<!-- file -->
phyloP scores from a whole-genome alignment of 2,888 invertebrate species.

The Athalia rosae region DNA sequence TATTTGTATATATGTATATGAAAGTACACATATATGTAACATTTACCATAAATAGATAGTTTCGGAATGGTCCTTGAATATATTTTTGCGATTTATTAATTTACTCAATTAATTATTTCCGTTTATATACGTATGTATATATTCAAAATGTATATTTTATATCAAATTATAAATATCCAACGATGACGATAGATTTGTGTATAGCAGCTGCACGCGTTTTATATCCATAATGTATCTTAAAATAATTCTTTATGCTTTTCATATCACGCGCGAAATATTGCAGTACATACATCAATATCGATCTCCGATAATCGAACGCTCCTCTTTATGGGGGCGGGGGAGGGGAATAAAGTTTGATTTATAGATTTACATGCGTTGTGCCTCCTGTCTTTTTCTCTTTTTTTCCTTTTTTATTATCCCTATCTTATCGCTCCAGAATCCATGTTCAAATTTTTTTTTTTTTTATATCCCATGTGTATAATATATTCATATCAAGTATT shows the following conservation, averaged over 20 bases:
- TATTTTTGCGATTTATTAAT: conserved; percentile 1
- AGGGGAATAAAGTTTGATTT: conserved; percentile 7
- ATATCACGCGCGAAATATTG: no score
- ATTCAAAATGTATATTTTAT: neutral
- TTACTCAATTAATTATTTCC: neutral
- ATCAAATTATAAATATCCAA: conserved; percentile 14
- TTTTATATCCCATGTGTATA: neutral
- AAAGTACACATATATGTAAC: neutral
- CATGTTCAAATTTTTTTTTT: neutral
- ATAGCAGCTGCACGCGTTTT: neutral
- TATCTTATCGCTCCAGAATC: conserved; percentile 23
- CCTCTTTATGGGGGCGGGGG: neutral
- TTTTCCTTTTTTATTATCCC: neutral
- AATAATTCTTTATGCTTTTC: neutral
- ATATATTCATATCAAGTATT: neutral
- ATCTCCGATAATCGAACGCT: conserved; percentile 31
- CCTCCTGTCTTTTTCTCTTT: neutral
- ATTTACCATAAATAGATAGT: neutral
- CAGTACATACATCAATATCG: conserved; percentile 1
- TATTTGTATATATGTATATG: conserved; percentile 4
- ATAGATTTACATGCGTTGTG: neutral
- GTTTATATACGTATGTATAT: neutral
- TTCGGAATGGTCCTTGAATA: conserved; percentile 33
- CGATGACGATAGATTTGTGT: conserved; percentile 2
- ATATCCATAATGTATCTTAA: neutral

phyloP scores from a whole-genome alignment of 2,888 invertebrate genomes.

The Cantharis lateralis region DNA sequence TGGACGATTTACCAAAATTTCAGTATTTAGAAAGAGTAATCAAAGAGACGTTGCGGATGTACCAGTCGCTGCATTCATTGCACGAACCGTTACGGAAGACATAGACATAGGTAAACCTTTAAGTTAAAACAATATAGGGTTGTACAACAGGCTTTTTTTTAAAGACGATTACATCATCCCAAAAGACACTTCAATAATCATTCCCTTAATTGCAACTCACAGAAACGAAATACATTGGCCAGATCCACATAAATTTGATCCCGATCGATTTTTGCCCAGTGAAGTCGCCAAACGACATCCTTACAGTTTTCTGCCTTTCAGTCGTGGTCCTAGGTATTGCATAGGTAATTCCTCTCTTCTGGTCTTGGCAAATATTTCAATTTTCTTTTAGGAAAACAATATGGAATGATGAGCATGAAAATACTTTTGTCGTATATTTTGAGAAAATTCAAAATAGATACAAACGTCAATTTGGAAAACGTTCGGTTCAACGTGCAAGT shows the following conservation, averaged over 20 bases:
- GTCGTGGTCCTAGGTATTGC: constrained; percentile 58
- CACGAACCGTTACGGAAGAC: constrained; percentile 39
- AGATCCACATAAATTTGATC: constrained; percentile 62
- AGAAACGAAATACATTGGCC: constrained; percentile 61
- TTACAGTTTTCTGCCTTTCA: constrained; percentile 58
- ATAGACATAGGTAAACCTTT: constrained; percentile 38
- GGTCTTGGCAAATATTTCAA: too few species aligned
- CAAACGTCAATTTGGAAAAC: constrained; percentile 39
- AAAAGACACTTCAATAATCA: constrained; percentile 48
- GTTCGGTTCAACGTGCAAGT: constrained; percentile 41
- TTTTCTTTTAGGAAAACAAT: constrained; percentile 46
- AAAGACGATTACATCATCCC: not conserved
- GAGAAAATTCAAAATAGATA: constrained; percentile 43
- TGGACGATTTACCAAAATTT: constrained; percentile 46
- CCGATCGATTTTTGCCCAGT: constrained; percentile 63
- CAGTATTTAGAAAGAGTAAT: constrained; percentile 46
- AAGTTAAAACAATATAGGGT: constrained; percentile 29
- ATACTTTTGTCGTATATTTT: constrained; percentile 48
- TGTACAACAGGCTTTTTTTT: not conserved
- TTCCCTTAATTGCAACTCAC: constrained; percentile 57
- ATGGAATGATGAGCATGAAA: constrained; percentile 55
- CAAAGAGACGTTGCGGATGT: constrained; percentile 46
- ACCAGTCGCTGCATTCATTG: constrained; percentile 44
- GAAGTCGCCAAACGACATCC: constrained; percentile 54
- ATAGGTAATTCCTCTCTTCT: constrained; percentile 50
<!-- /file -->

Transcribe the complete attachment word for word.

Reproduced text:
phyloP scores from a whole-genome alignment of 2,888 invertebrate species.

The Athalia rosae region DNA sequence TATTTGTATATATGTATATGAAAGTACACATATATGTAACATTTACCATAAATAGATAGTTTCGGAATGGTCCTTGAATATATTTTTGCGATTTATTAATTTACTCAATTAATTATTTCCGTTTATATACGTATGTATATATTCAAAATGTATATTTTATATCAAATTATAAATATCCAACGATGACGATAGATTTGTGTATAGCAGCTGCACGCGTTTTATATCCATAATGTATCTTAAAATAATTCTTTATGCTTTTCATATCACGCGCGAAATATTGCAGTACATACATCAATATCGATCTCCGATAATCGAACGCTCCTCTTTATGGGGGCGGGGGAGGGGAATAAAGTTTGATTTATAGATTTACATGCGTTGTGCCTCCTGTCTTTTTCTCTTTTTTTCCTTTTTTATTATCCCTATCTTATCGCTCCAGAATCCATGTTCAAATTTTTTTTTTTTTTATATCCCATGTGTATAATATATTCATATCAAGTATT shows the following conservation, averaged over 20 bases:
- TATTTTTGCGATTTATTAAT: conserved; percentile 1
- AGGGGAATAAAGTTTGATTT: conserved; percentile 7
- ATATCACGCGCGAAATATTG: no score
- ATTCAAAATGTATATTTTAT: neutral
- TTACTCAATTAATTATTTCC: neutral
- ATCAAATTATAAATATCCAA: conserved; percentile 14
- TTTTATATCCCATGTGTATA: neutral
- AAAGTACACATATATGTAAC: neutral
- CATGTTCAAATTTTTTTTTT: neutral
- ATAGCAGCTGCACGCGTTTT: neutral
- TATCTTATCGCTCCAGAATC: conserved; percentile 23
- CCTCTTTATGGGGGCGGGGG: neutral
- TTTTCCTTTTTTATTATCCC: neutral
- AATAATTCTTTATGCTTTTC: neutral
- ATATATTCATATCAAGTATT: neutral
- ATCTCCGATAATCGAACGCT: conserved; percentile 31
- CCTCCTGTCTTTTTCTCTTT: neutral
- ATTTACCATAAATAGATAGT: neutral
- CAGTACATACATCAATATCG: conserved; percentile 1
- TATTTGTATATATGTATATG: conserved; percentile 4
- ATAGATTTACATGCGTTGTG: neutral
- GTTTATATACGTATGTATAT: neutral
- TTCGGAATGGTCCTTGAATA: conserved; percentile 33
- CGATGACGATAGATTTGTGT: conserved; percentile 2
- ATATCCATAATGTATCTTAA: neutral

phyloP scores from a whole-genome alignment of 2,888 invertebrate genomes.

The Cantharis lateralis region DNA sequence TGGACGATTTACCAAAATTTCAGTATTTAGAAAGAGTAATCAAAGAGACGTTGCGGATGTACCAGTCGCTGCATTCATTGCACGAACCGTTACGGAAGACATAGACATAGGTAAACCTTTAAGTTAAAACAATATAGGGTTGTACAACAGGCTTTTTTTTAAAGACGATTACATCATCCCAAAAGACACTTCAATAATCATTCCCTTAATTGCAACTCACAGAAACGAAATACATTGGCCAGATCCACATAAATTTGATCCCGATCGATTTTTGCCCAGTGAAGTCGCCAAACGACATCCTTACAGTTTTCTGCCTTTCAGTCGTGGTCCTAGGTATTGCATAGGTAATTCCTCTCTTCTGGTCTTGGCAAATATTTCAATTTTCTTTTAGGAAAACAATATGGAATGATGAGCATGAAAATACTTTTGTCGTATATTTTGAGAAAATTCAAAATAGATACAAACGTCAATTTGGAAAACGTTCGGTTCAACGTGCAAGT shows the following conservation, averaged over 20 bases:
- GTCGTGGTCCTAGGTATTGC: constrained; percentile 58
- CACGAACCGTTACGGAAGAC: constrained; percentile 39
- AGATCCACATAAATTTGATC: constrained; percentile 62
- AGAAACGAAATACATTGGCC: constrained; percentile 61
- TTACAGTTTTCTGCCTTTCA: constrained; percentile 58
- ATAGACATAGGTAAACCTTT: constrained; percentile 38
- GGTCTTGGCAAATATTTCAA: too few species aligned
- CAAACGTCAATTTGGAAAAC: constrained; percentile 39
- AAAAGACACTTCAATAATCA: constrained; percentile 48
- GTTCGGTTCAACGTGCAAGT: constrained; percentile 41
- TTTTCTTTTAGGAAAACAAT: constrained; percentile 46
- AAAGACGATTACATCATCCC: not conserved
- GAGAAAATTCAAAATAGATA: constrained; percentile 43
- TGGACGATTTACCAAAATTT: constrained; percentile 46
- CCGATCGATTTTTGCCCAGT: constrained; percentile 63
- CAGTATTTAGAAAGAGTAAT: constrained; percentile 46
- AAGTTAAAACAATATAGGGT: constrained; percentile 29
- ATACTTTTGTCGTATATTTT: constrained; percentile 48
- TGTACAACAGGCTTTTTTTT: not conserved
- TTCCCTTAATTGCAACTCAC: constrained; percentile 57
- ATGGAATGATGAGCATGAAA: constrained; percentile 55
- CAAAGAGACGTTGCGGATGT: constrained; percentile 46
- ACCAGTCGCTGCATTCATTG: constrained; percentile 44
- GAAGTCGCCAAACGACATCC: constrained; percentile 54
- ATAGGTAATTCCTCTCTTCT: constrained; percentile 50